Sunday, 11 May 2008

Nick Cave>We Call Upon the Author

On Friday I went to see Nick Cave and the Bad Seeds. They gave a simply magnificent performance and were so loud that even two days later my ears are still ringing. Cave might be 50 but I don't think I've seen such an animated lead singer - the drink and drugs don't seem to have taken too much toll on him.

The centrepiece to the gig was the song 'We Call Upon the author' from the Bad Seeds' recent album (Dig!!! Lazarus Dig!!!, 2008). Clearly this is an important song in the ever increasing and impressive Cave discography - it also takes centre-stage on the album. Cave introduced the song by saying, 'This next song alone will be worth the entrance fee. Are you ready?' Then the band pulled out the best performance of the night - intense, frenzied and simply brilliant - actually worth every penny of The £27.50 ticket.

The song itself is challenging - musically - and certainly lyrically (see lyrics here). Now I've reflected long on hard on what this song represents for me. Firstly, the lyrics of the song ask serious questions about God. On Friday Cave literally screamed out the line - 'We call upon the author to explain!' Then he launched into this verse:
'Oh rampant discrimination, mass poverty, third world debt, infectious disease
Global inequality and deepening socio-economic divisions
Well, it does in your brain
And we call upon the author to explain'

Now this is where I want to make my point! You just don't get words like this in a church service - but I think we should. The Psalms are just full of questions for God - often angry questions from alienated voices. I would argue that it is an essential part of the worship experience to pose such questions - it actually affirms us as God's children, granted freewill to ask real questions of our Father. And this is why the songs we sing in church - ancient and modern - just do not cut it for me. That's why I have to listen people like Nick Cave. They simply provide a worship experience that I don't get in so called 'sacred' music. When I go to church I want some honest, down-to-earth collective 'worship' - that does not mean just telling God how great He is, it means opening our lives before him and admitting that sometimes we just don't get Him or what is happening in the world He created. On Friday during this song, Nick Cave took me to that place and I'm sure The Author was fine with that.


Nick Coke said...

As if my magic this appears in today's Independent - a review of Friday's gig: 'Nick Cave, in feverish preacher mode, and his apostles, the Bad Seeds, manage, despite all the technical hitches, to deliver a blistering sermon. And it's a sensational service'!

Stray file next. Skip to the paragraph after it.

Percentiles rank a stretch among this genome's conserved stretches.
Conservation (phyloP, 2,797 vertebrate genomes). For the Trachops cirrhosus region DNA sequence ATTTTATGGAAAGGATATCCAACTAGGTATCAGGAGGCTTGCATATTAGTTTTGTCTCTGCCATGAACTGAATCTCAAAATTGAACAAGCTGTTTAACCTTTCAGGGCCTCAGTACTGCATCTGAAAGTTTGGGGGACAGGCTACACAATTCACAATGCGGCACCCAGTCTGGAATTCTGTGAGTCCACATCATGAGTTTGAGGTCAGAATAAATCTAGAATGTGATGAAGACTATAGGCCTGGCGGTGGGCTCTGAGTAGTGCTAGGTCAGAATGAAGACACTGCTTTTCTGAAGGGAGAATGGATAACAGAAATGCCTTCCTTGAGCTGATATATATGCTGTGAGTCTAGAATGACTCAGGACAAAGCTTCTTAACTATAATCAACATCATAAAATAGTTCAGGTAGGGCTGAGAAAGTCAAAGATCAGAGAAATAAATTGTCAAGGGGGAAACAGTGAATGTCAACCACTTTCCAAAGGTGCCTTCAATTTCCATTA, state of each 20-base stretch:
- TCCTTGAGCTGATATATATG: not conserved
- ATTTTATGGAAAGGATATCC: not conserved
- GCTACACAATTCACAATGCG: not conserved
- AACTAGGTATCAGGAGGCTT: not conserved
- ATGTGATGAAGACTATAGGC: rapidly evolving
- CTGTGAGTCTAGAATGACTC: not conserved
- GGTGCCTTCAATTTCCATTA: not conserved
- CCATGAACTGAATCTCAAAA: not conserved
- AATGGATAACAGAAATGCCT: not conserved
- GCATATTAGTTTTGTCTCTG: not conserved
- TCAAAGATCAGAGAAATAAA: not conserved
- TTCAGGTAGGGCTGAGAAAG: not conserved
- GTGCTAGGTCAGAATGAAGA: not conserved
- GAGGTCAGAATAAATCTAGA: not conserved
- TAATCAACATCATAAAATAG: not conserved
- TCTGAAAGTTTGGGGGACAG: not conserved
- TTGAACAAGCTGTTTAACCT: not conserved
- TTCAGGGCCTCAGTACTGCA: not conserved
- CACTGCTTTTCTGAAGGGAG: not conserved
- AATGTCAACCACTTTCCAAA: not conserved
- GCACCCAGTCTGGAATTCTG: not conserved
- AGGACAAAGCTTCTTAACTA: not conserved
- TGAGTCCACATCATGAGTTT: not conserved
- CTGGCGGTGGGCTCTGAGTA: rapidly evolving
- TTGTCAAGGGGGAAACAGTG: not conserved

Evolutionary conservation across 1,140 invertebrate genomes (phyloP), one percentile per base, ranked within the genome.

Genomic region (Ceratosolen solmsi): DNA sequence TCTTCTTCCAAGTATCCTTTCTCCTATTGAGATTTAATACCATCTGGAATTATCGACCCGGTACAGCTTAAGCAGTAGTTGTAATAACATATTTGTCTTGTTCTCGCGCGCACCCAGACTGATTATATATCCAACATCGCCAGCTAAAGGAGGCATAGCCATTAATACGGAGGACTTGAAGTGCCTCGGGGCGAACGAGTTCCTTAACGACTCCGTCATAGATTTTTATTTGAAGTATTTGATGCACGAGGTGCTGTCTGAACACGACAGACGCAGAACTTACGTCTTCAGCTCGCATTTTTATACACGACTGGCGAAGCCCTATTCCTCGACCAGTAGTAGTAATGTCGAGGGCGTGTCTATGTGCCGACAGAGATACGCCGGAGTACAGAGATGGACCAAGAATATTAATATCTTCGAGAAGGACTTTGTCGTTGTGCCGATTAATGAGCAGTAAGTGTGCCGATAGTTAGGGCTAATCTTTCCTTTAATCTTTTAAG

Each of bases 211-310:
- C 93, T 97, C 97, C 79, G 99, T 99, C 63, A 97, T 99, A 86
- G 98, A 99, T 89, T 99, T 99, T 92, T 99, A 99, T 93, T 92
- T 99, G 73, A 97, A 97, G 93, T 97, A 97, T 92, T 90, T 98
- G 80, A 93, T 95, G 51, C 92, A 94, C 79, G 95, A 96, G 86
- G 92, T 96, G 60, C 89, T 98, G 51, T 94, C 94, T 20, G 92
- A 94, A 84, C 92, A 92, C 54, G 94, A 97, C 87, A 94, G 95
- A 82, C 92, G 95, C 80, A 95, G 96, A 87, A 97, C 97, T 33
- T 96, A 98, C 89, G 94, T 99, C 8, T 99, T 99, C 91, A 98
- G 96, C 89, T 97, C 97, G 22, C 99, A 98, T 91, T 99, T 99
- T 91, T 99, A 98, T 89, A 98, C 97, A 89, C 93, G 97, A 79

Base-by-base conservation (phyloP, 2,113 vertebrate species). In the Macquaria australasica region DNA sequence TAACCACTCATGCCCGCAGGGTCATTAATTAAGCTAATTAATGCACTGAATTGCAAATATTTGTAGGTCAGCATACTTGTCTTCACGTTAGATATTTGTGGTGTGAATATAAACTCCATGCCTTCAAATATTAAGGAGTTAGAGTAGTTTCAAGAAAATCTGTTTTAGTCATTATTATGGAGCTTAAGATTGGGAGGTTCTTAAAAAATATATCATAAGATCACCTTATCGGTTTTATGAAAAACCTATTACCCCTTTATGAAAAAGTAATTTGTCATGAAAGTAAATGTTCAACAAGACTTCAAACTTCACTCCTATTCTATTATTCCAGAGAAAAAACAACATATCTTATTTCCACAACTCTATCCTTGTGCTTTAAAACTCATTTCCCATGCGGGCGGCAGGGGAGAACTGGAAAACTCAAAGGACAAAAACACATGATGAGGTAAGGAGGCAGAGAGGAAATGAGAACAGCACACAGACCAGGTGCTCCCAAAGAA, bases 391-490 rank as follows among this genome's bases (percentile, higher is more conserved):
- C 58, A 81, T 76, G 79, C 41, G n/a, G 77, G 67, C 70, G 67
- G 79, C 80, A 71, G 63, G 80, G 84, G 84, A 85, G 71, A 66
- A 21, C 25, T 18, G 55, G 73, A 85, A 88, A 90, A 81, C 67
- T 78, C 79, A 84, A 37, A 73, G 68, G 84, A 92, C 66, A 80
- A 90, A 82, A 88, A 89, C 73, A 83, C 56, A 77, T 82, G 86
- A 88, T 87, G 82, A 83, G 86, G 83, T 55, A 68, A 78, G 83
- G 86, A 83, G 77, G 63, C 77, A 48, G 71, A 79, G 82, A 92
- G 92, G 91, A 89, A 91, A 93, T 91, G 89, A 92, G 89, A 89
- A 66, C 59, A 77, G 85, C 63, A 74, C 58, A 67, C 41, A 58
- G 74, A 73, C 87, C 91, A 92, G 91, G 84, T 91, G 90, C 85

Cosmo said...

I thought of you the other day when I saw a poster for the Nick Cave tour coming to Dublin.

Wow, what a fascinating song. Proof, if ever it was needed, that the rumour of God hasn't gone away. (I wonder how many in the audience that night genuinely asked the same question?)

There's lots to unpack in this song. Yes, the raw honesty in this song is simlilar to the tear-filled questions of many Hebrew psalmists, or perhaps the friends of Job.

My initial reflection is about the phrase 'calling on the author to explain.' I imagine that he is talking about God as a being who has already written the story of life and who knows the twists, turns and sub-plots of this epic which is life (and death). However, I don't think the actual title of 'author' is used of God the Creator in the Bible. But it is used a couple of times about Jesus.

The New Testament writer of Hebrews calls Jesus the 'author and perfecter of our faith' (Heb 12:2) I'll need to give some thought as to what it means to be the author of my faith.

Luke also uses the term in Acts 3:15 as 'the author of life'. It's used in reference to Christ's death which leads me on to this thought: that the Author of Life, while suffering on the cross, crys out, 'My God. Why have you forsaken me?' - calling on the author to explain.

Much thought has obviously gone into the lyrics - proved by the fact that I had to go and look up the word 'prolix'. (I think that little refrain may be key to what Nick Cave is trying to say...but I'm not sure yet what that is!)

Nick Coke said...

Welcome back Cosmo! I missed my most loyal reader...

I too had to look up 'prolix' in the dictionary and I too didn't come to any particular conclusions about what he was trying to say.

Of course this song might actually not be about God at all! It's my particular take and I suppose it's meant to work on lots of levels. It's also a questioning of the role of 'authorship' - I suspect the 'prolix' bit is about authors who write a lot but say nothing...

Chris said...

Well that's convinced me to go out and get Nick Cave's latest album.